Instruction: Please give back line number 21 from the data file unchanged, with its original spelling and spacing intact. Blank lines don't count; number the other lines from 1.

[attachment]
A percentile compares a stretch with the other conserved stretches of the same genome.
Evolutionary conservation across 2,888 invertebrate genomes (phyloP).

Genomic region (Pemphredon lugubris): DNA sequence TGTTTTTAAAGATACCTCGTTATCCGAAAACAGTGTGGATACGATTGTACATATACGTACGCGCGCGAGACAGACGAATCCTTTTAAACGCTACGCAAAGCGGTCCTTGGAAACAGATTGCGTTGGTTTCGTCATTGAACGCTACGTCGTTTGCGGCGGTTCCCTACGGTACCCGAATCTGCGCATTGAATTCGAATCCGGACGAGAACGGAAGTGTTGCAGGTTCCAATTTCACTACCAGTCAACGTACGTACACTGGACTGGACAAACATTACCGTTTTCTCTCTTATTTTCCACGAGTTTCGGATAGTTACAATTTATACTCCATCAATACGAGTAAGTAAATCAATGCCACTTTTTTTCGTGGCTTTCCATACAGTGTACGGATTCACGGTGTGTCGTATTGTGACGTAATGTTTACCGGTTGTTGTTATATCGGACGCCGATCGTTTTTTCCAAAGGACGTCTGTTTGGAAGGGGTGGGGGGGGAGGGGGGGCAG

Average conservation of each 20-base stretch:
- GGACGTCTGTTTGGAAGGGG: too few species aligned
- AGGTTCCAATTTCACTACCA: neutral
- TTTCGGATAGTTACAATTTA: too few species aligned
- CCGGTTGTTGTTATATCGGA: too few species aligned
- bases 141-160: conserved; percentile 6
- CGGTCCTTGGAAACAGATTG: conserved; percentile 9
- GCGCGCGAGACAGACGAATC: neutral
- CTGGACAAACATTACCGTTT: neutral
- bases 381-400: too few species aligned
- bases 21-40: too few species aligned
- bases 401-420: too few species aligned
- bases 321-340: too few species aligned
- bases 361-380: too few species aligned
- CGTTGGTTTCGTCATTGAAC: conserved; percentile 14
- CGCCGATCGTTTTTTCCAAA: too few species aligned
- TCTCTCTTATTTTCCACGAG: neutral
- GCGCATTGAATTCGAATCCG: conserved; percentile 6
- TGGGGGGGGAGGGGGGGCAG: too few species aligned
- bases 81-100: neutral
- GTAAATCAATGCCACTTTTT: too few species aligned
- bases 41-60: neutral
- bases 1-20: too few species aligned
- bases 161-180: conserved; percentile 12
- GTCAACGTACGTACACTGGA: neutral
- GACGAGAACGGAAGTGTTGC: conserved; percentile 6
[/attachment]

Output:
- GCGCATTGAATTCGAATCCG: conserved; percentile 6